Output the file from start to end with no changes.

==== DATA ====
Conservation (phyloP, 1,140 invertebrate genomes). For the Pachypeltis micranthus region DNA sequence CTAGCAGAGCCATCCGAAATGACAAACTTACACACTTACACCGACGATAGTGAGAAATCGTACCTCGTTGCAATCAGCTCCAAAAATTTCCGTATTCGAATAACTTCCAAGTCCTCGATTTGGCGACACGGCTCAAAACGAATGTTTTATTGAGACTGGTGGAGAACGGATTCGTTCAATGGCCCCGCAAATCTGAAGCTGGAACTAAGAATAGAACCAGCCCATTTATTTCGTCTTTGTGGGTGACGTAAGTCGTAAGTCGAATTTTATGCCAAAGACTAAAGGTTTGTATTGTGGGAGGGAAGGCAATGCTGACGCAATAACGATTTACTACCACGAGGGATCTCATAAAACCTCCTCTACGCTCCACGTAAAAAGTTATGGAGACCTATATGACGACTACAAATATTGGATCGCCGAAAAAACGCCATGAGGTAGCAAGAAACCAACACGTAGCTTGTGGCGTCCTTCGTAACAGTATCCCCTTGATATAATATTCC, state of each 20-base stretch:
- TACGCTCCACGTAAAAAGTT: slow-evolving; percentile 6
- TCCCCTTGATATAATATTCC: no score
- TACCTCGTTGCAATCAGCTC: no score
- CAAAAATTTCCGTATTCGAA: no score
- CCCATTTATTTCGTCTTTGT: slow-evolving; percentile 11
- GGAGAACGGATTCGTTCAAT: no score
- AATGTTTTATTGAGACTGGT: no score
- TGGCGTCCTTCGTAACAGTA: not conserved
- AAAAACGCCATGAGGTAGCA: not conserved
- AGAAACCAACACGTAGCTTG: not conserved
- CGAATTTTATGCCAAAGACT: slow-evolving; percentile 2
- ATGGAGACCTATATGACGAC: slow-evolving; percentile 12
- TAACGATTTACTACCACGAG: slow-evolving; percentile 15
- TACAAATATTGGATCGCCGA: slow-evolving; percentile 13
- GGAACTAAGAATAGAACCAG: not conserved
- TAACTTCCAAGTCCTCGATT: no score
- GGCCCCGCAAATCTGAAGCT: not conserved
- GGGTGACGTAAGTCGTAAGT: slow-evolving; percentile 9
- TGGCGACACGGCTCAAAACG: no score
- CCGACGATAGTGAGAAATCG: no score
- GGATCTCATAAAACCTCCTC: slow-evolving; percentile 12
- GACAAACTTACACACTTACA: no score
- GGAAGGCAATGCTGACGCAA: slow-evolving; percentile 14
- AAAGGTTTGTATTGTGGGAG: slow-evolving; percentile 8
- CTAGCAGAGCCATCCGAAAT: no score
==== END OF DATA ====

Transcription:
Conservation (phyloP, 1,140 invertebrate genomes). For the Pachypeltis micranthus region DNA sequence CTAGCAGAGCCATCCGAAATGACAAACTTACACACTTACACCGACGATAGTGAGAAATCGTACCTCGTTGCAATCAGCTCCAAAAATTTCCGTATTCGAATAACTTCCAAGTCCTCGATTTGGCGACACGGCTCAAAACGAATGTTTTATTGAGACTGGTGGAGAACGGATTCGTTCAATGGCCCCGCAAATCTGAAGCTGGAACTAAGAATAGAACCAGCCCATTTATTTCGTCTTTGTGGGTGACGTAAGTCGTAAGTCGAATTTTATGCCAAAGACTAAAGGTTTGTATTGTGGGAGGGAAGGCAATGCTGACGCAATAACGATTTACTACCACGAGGGATCTCATAAAACCTCCTCTACGCTCCACGTAAAAAGTTATGGAGACCTATATGACGACTACAAATATTGGATCGCCGAAAAAACGCCATGAGGTAGCAAGAAACCAACACGTAGCTTGTGGCGTCCTTCGTAACAGTATCCCCTTGATATAATATTCC, state of each 20-base stretch:
- TACGCTCCACGTAAAAAGTT: slow-evolving; percentile 6
- TCCCCTTGATATAATATTCC: no score
- TACCTCGTTGCAATCAGCTC: no score
- CAAAAATTTCCGTATTCGAA: no score
- CCCATTTATTTCGTCTTTGT: slow-evolving; percentile 11
- GGAGAACGGATTCGTTCAAT: no score
- AATGTTTTATTGAGACTGGT: no score
- TGGCGTCCTTCGTAACAGTA: not conserved
- AAAAACGCCATGAGGTAGCA: not conserved
- AGAAACCAACACGTAGCTTG: not conserved
- CGAATTTTATGCCAAAGACT: slow-evolving; percentile 2
- ATGGAGACCTATATGACGAC: slow-evolving; percentile 12
- TAACGATTTACTACCACGAG: slow-evolving; percentile 15
- TACAAATATTGGATCGCCGA: slow-evolving; percentile 13
- GGAACTAAGAATAGAACCAG: not conserved
- TAACTTCCAAGTCCTCGATT: no score
- GGCCCCGCAAATCTGAAGCT: not conserved
- GGGTGACGTAAGTCGTAAGT: slow-evolving; percentile 9
- TGGCGACACGGCTCAAAACG: no score
- CCGACGATAGTGAGAAATCG: no score
- GGATCTCATAAAACCTCCTC: slow-evolving; percentile 12
- GACAAACTTACACACTTACA: no score
- GGAAGGCAATGCTGACGCAA: slow-evolving; percentile 14
- AAAGGTTTGTATTGTGGGAG: slow-evolving; percentile 8
- CTAGCAGAGCCATCCGAAAT: no score